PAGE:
carocali (carocali) wrote,

End of a journey...

Well, a good five months later, I've finished the last reflective piece of this epic journey. I'm so pleased to finally be done, and for those that were following along diligently as we were actually traveling, I'm sorry I've let you down - but at least you now know how it ends!

My grateful thanks, again, to Kathy. Without her research and avid reading, we'd never have know about Route 89.

With that, here's the end... or just the beginning?

Caroline (and Kathy)

p.s. Thanks to Lizz (Lemmypie) for teaching me how to do the links to the actual journal entries.  Now it's not so overwhelming on the screen when you open it.  :D



October 14, 2007


We begrudgingly woke up and started to pack the remainder of our items scattered throughout the hotel room.  It seemed surreal that this magical journey was really coming to an end.  Looking around the room and out into the parking lot where the temperature held a pleasant breeze, it seemed unfair.  Not a week ago, we were ‘stranded’ in Yellowstone, surrounded by snow and chilly air, at the Old Faithful Inn.  Now, we were throwing our bags into the back of our rental car and heading to the Phoenix airport, going back to our everyday lives.


Memories of our two weeks flirted with my mood, tempting me to grab Kathy and jump into the vehicle and head back North to do it all again.  This trip was filled with wonder and discovery.  Mother Nature showed her children off well as we befriended them along the way.  We were awestruck and challenged.  We sung with Julie Andrews atop Angel’s Landing and watched the smoky haze in the cavity of the Grand Canyon.  Weather teased us at every stop, but that only pushed us further to make right the circumstances and find our rainbow for the day.  Water was abounding as it cut through stoic rock as waterfalls pooling into hidden lakes and rivers skirted along the lonely two-lane highways.  Colors radiated, even with lack of sunlight, at every turn.  Steam bubbled from the earth and paint pots of tint lived happily in the earthen clay.  Snow added new clothing to the naked foliage, dressing it in pure warmth.  Packs of bison grazed with no care and bears lumbered along busied highways.  Mountains roared to life and taunted the smallness of our beings.  Trees shed and drizzled leaves in their wake while others clung to their branches in their last efforts of the season.  Red rock blazed into the sky in various forms and fashions; carved with the character of the climate.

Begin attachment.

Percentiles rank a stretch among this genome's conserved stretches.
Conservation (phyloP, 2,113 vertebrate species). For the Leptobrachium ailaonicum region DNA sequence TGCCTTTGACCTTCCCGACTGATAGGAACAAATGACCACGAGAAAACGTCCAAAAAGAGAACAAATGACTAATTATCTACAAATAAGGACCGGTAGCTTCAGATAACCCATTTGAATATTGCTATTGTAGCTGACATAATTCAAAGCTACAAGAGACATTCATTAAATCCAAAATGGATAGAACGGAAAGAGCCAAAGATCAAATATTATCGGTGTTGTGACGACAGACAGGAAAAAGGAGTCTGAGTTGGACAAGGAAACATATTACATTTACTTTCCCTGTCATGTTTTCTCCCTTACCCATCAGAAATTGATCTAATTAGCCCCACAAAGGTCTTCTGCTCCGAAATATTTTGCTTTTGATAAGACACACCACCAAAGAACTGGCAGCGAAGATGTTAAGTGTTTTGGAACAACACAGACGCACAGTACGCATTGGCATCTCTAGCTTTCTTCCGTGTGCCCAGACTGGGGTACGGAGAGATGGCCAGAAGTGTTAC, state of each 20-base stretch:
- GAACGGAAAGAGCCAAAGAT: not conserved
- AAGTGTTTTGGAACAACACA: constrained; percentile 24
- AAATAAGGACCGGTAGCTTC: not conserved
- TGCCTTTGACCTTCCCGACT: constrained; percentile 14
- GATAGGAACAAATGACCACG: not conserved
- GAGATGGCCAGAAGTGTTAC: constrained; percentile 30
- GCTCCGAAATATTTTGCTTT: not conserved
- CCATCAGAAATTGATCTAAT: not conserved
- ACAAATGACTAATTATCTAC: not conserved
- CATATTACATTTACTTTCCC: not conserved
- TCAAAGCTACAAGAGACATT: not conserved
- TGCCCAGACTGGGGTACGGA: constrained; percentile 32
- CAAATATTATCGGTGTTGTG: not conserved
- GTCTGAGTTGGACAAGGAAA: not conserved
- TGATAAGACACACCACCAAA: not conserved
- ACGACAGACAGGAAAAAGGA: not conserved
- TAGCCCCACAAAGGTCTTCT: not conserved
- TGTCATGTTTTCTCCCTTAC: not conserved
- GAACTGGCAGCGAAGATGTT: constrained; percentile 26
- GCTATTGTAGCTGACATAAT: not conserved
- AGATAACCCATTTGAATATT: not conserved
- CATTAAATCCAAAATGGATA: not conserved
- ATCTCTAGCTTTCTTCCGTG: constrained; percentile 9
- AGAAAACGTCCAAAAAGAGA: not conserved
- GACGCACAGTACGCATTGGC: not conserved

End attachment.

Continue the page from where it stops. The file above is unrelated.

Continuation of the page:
Oh yes, this was a trip to remember.


But in all of this, a lesson was to be learned; nature is a powerful thing.  While the commencement of our journey was stifled by rain and clouds, some of the most beautiful things we saw were hidden – masked by the clouds and rain. 


I still think back to our first real day as we trudged through Glacier National.  Our plan was to take the trip through the whole park, but Going-to-the-Sun road was closed.  This was a huge disappointment, but we wanted to see the beauty of the road we’d heard so much about and decided to take it as far as it would go, stopping at the rest area before the turn-around point.  We got out, rain sprinkling us, and decided to take a small hike into the preserve, thinking we’d only be a moment.